With Passover just around the cor­ner, it’s time to start stock­ing your book­shelves for the hol­i­day! Slip away from your seder and sink into poet­ry, mem­oirs, and new fic­tion about some­one else’s dys­func­tion­al Jew­ish fam­i­ly at Passover:

Tell Me How This Ends Well

by David Samuel Levinson

David Samuel Levin­son imag­ines a near-future in which anti­semitism runs ram­pant and Israeli refugees roam the Globe after the world stood by and watched the anni­hi­la­tion of the Jew­ish State at the hands of its neighbors.

Ten years into the future, three sib­lings reunite in Los Ange­les to cel­e­brate” Passover as a fam­i­ly and car­ry out an ill-con­ceived plot to mur­der their dad. There’s Jacob, vis­it­ing from Berlin with his Ger­man boyfriend and a sin­is­ter spare suit­case he intends to keep hid­den; Edith, divorced, unsta­ble, and fac­ing sex­u­al mis­con­duct charges from an under­grad­u­ate stu­dent dis­sat­is­fied with his grade from her Ethics course; and Mo, hus­band, father to a set of twins and triplets each, and failed-actor-turned-real­i­ty-star in his for­ties host­ing Passover in a man­sion main­tained by the net­work com­pa­ny that will be return­ing to film an encore of his family’s Passover seder — unbe­knownst to any of his guests.

The Zookeeper’s Wife

by Diane Ackerman

Niki Caro’s movie adap­ta­tion of Diane Ackerman’s 2007 best­seller hit the­aters just in time for the hol­i­day — and the anniver­sary of the War­saw Ghet­to Upris­ing, which broke out, sig­nif­i­cant­ly, on the first night of Passover, 1943. Inspired by the Passover seder held by the Jews hid­den in the War­saw zoo — and its coin­ci­dence with the start of the revolt — Jew­ish Book Council’s new cus­tom book club kit for The Zookeeper’s Wife fea­tures a spe­cial Passover hag­gadah sup­ple­ment com­piled in col­lab­o­ra­tion with human­i­tar­i­an relief agen­cies — the Inter­na­tion­al Res­cue Com­mit­tee (IRC), HIAS, and CARE — and lead­ing Jew­ish orga­ni­za­tions around the coun­try to com­mem­o­rate the the strug­gle for free­dom that the hol­i­day rep­re­sents. Click here to down­load the free read­ing guide!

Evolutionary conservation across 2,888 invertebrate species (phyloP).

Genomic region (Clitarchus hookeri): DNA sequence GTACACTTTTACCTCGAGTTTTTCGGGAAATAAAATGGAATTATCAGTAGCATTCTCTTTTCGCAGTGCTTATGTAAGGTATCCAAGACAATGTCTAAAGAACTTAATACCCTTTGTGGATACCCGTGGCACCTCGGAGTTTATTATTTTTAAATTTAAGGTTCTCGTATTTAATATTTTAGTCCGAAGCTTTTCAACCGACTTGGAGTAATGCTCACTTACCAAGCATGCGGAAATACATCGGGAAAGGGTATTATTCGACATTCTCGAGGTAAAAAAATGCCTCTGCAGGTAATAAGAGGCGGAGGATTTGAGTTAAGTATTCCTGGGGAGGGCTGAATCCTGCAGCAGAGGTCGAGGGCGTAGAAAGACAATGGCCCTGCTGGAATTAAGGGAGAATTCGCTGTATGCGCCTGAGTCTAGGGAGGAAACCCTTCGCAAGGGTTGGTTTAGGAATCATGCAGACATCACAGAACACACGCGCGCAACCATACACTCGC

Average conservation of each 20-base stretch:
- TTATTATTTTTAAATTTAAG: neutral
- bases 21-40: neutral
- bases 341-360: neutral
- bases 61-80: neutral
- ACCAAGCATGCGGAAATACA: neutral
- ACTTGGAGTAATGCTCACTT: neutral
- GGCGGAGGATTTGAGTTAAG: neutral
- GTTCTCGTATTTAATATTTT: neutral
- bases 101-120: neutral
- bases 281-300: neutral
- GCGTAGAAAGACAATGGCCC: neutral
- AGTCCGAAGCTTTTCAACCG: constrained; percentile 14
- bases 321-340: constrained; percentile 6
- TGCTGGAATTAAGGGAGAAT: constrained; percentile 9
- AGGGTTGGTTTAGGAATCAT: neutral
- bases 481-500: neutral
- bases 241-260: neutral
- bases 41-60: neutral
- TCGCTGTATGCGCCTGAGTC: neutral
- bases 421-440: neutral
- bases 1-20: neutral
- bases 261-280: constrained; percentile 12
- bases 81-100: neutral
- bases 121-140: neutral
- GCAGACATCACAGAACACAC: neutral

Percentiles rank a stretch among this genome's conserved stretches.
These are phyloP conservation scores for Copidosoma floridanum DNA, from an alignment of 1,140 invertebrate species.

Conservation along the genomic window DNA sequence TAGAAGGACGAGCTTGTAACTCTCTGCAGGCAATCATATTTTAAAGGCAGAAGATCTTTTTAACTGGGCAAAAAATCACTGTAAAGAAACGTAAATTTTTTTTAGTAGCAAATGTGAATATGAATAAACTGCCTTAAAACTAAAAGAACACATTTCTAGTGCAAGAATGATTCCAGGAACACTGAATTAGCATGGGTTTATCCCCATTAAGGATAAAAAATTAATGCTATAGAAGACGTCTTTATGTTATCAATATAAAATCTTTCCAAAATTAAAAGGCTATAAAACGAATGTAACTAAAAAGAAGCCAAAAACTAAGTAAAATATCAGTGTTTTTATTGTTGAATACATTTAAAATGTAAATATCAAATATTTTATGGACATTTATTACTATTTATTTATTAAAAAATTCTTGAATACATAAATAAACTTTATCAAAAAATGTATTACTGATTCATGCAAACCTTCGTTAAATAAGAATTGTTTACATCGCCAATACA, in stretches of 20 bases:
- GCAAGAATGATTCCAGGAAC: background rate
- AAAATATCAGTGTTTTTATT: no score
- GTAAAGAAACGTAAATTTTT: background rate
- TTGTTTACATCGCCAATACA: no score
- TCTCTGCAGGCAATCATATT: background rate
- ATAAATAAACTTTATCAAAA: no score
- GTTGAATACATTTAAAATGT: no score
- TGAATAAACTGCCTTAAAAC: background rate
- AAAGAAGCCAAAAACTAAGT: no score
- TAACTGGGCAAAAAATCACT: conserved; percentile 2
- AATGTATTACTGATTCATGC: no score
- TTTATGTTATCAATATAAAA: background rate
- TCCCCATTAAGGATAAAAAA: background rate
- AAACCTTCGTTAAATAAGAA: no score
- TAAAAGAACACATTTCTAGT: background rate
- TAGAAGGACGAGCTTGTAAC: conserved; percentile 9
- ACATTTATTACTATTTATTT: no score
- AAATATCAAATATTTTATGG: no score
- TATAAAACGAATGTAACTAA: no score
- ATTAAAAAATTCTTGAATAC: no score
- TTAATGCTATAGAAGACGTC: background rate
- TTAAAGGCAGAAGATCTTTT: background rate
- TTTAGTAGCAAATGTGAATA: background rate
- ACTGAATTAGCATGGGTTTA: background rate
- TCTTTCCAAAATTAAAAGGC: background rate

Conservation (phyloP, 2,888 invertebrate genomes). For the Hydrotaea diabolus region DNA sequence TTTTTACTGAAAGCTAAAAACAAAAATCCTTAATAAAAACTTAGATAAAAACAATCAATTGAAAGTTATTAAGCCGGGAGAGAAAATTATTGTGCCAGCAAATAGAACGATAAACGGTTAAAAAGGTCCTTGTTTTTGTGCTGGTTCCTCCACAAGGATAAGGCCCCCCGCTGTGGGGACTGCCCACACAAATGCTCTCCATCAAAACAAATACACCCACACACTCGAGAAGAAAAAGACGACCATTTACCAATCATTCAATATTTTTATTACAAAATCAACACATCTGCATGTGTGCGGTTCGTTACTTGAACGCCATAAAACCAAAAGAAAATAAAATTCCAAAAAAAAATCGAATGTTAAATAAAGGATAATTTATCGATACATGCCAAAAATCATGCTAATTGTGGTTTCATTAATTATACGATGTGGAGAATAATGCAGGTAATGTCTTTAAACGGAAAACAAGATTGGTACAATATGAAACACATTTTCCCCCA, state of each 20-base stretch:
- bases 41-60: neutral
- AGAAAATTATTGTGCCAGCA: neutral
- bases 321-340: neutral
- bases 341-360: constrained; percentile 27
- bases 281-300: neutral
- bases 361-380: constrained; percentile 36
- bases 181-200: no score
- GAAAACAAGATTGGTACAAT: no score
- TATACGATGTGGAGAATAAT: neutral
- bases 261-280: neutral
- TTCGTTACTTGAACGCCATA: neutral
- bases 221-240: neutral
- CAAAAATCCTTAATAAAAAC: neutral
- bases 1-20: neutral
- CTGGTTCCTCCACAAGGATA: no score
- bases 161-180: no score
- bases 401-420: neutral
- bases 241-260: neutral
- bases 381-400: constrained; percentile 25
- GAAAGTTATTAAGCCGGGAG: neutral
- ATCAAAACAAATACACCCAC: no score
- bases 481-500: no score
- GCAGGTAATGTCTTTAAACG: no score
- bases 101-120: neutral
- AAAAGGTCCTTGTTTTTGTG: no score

Moses: A Human Life

by Avi­va Got­tlieb Zornberg

What bet­ter time than Passover to read a biog­ra­phy of Moshe Rabbeinu — writ­ten by renowned schol­ar and lec­tur­er Dr. Avi­va Got­tlieb Zorn­berg, no less — than Passover? Acces­si­ble and illu­mi­nat­ing, Zornberg’s recent con­tri­bu­tion to the Yale Jew­ish Lives series brings her sig­na­ture cross-appli­ca­tion of Jew­ish texts, world lit­er­a­ture, and psy­cho­an­a­lyt­ic exam­i­na­tion to one of Tanakh’s most com­plex characters.

We Were the Lucky Ones

by Geor­gia Hunter